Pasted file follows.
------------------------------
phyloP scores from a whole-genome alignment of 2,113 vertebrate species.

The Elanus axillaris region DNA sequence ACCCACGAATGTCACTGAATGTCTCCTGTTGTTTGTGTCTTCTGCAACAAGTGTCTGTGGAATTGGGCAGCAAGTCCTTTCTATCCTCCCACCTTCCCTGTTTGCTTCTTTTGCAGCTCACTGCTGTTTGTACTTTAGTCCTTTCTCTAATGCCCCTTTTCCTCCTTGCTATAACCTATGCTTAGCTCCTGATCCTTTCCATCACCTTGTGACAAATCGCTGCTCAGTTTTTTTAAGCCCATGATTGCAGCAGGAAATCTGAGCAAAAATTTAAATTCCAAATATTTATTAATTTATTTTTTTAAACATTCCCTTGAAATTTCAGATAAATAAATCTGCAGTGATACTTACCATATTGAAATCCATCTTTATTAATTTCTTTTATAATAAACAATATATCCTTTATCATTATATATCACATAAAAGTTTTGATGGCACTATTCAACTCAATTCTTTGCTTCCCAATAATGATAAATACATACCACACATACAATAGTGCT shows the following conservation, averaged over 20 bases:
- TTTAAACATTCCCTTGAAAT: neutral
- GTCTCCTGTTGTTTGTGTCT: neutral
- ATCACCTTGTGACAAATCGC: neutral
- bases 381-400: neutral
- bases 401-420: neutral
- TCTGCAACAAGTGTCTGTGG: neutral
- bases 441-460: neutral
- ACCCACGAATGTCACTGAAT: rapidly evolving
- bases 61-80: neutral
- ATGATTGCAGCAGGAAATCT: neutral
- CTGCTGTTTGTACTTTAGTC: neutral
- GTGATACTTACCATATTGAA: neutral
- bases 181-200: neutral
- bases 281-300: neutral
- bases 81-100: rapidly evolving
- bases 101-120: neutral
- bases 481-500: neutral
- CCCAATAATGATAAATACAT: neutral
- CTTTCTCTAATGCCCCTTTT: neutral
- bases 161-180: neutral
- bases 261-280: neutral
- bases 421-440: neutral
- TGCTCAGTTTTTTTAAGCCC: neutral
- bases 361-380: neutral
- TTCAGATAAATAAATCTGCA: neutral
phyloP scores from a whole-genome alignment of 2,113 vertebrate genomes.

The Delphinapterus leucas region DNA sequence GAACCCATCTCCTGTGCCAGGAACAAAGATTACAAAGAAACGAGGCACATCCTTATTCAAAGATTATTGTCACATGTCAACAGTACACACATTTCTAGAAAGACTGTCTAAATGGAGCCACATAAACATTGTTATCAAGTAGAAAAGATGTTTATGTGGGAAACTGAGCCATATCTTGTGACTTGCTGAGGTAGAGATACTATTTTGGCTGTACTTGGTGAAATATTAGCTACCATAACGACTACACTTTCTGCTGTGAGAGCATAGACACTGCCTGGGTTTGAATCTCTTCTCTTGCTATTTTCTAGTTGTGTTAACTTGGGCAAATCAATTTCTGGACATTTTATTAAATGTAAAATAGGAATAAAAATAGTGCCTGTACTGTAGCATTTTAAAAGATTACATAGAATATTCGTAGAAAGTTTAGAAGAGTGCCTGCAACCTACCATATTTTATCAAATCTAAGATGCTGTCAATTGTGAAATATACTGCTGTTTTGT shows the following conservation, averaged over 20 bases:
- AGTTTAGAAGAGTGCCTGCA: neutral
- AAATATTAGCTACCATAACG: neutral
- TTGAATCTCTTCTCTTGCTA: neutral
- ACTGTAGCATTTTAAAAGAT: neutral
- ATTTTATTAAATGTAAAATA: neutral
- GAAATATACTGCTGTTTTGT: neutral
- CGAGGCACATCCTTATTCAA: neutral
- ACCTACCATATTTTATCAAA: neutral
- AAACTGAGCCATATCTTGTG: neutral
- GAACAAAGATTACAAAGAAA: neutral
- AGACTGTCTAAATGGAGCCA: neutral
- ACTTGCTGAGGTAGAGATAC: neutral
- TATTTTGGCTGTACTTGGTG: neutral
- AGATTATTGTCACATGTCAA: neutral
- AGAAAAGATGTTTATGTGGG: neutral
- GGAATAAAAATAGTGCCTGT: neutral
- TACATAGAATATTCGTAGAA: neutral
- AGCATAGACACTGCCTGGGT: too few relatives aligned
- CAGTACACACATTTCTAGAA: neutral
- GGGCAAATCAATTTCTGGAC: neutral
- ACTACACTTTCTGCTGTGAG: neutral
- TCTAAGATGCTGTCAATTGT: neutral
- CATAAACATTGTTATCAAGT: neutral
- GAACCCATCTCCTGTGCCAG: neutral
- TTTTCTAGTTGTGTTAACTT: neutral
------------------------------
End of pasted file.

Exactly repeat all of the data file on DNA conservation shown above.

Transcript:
phyloP scores from a whole-genome alignment of 2,113 vertebrate species.

The Elanus axillaris region DNA sequence ACCCACGAATGTCACTGAATGTCTCCTGTTGTTTGTGTCTTCTGCAACAAGTGTCTGTGGAATTGGGCAGCAAGTCCTTTCTATCCTCCCACCTTCCCTGTTTGCTTCTTTTGCAGCTCACTGCTGTTTGTACTTTAGTCCTTTCTCTAATGCCCCTTTTCCTCCTTGCTATAACCTATGCTTAGCTCCTGATCCTTTCCATCACCTTGTGACAAATCGCTGCTCAGTTTTTTTAAGCCCATGATTGCAGCAGGAAATCTGAGCAAAAATTTAAATTCCAAATATTTATTAATTTATTTTTTTAAACATTCCCTTGAAATTTCAGATAAATAAATCTGCAGTGATACTTACCATATTGAAATCCATCTTTATTAATTTCTTTTATAATAAACAATATATCCTTTATCATTATATATCACATAAAAGTTTTGATGGCACTATTCAACTCAATTCTTTGCTTCCCAATAATGATAAATACATACCACACATACAATAGTGCT shows the following conservation, averaged over 20 bases:
- TTTAAACATTCCCTTGAAAT: neutral
- GTCTCCTGTTGTTTGTGTCT: neutral
- ATCACCTTGTGACAAATCGC: neutral
- bases 381-400: neutral
- bases 401-420: neutral
- TCTGCAACAAGTGTCTGTGG: neutral
- bases 441-460: neutral
- ACCCACGAATGTCACTGAAT: rapidly evolving
- bases 61-80: neutral
- ATGATTGCAGCAGGAAATCT: neutral
- CTGCTGTTTGTACTTTAGTC: neutral
- GTGATACTTACCATATTGAA: neutral
- bases 181-200: neutral
- bases 281-300: neutral
- bases 81-100: rapidly evolving
- bases 101-120: neutral
- bases 481-500: neutral
- CCCAATAATGATAAATACAT: neutral
- CTTTCTCTAATGCCCCTTTT: neutral
- bases 161-180: neutral
- bases 261-280: neutral
- bases 421-440: neutral
- TGCTCAGTTTTTTTAAGCCC: neutral
- bases 361-380: neutral
- TTCAGATAAATAAATCTGCA: neutral
phyloP scores from a whole-genome alignment of 2,113 vertebrate genomes.

The Delphinapterus leucas region DNA sequence GAACCCATCTCCTGTGCCAGGAACAAAGATTACAAAGAAACGAGGCACATCCTTATTCAAAGATTATTGTCACATGTCAACAGTACACACATTTCTAGAAAGACTGTCTAAATGGAGCCACATAAACATTGTTATCAAGTAGAAAAGATGTTTATGTGGGAAACTGAGCCATATCTTGTGACTTGCTGAGGTAGAGATACTATTTTGGCTGTACTTGGTGAAATATTAGCTACCATAACGACTACACTTTCTGCTGTGAGAGCATAGACACTGCCTGGGTTTGAATCTCTTCTCTTGCTATTTTCTAGTTGTGTTAACTTGGGCAAATCAATTTCTGGACATTTTATTAAATGTAAAATAGGAATAAAAATAGTGCCTGTACTGTAGCATTTTAAAAGATTACATAGAATATTCGTAGAAAGTTTAGAAGAGTGCCTGCAACCTACCATATTTTATCAAATCTAAGATGCTGTCAATTGTGAAATATACTGCTGTTTTGT shows the following conservation, averaged over 20 bases:
- AGTTTAGAAGAGTGCCTGCA: neutral
- AAATATTAGCTACCATAACG: neutral
- TTGAATCTCTTCTCTTGCTA: neutral
- ACTGTAGCATTTTAAAAGAT: neutral
- ATTTTATTAAATGTAAAATA: neutral
- GAAATATACTGCTGTTTTGT: neutral
- CGAGGCACATCCTTATTCAA: neutral
- ACCTACCATATTTTATCAAA: neutral
- AAACTGAGCCATATCTTGTG: neutral
- GAACAAAGATTACAAAGAAA: neutral
- AGACTGTCTAAATGGAGCCA: neutral
- ACTTGCTGAGGTAGAGATAC: neutral
- TATTTTGGCTGTACTTGGTG: neutral
- AGATTATTGTCACATGTCAA: neutral
- AGAAAAGATGTTTATGTGGG: neutral
- GGAATAAAAATAGTGCCTGT: neutral
- TACATAGAATATTCGTAGAA: neutral
- AGCATAGACACTGCCTGGGT: too few relatives aligned
- CAGTACACACATTTCTAGAA: neutral
- GGGCAAATCAATTTCTGGAC: neutral
- ACTACACTTTCTGCTGTGAG: neutral
- TCTAAGATGCTGTCAATTGT: neutral
- CATAAACATTGTTATCAAGT: neutral
- GAACCCATCTCCTGTGCCAG: neutral
- TTTTCTAGTTGTGTTAACTT: neutral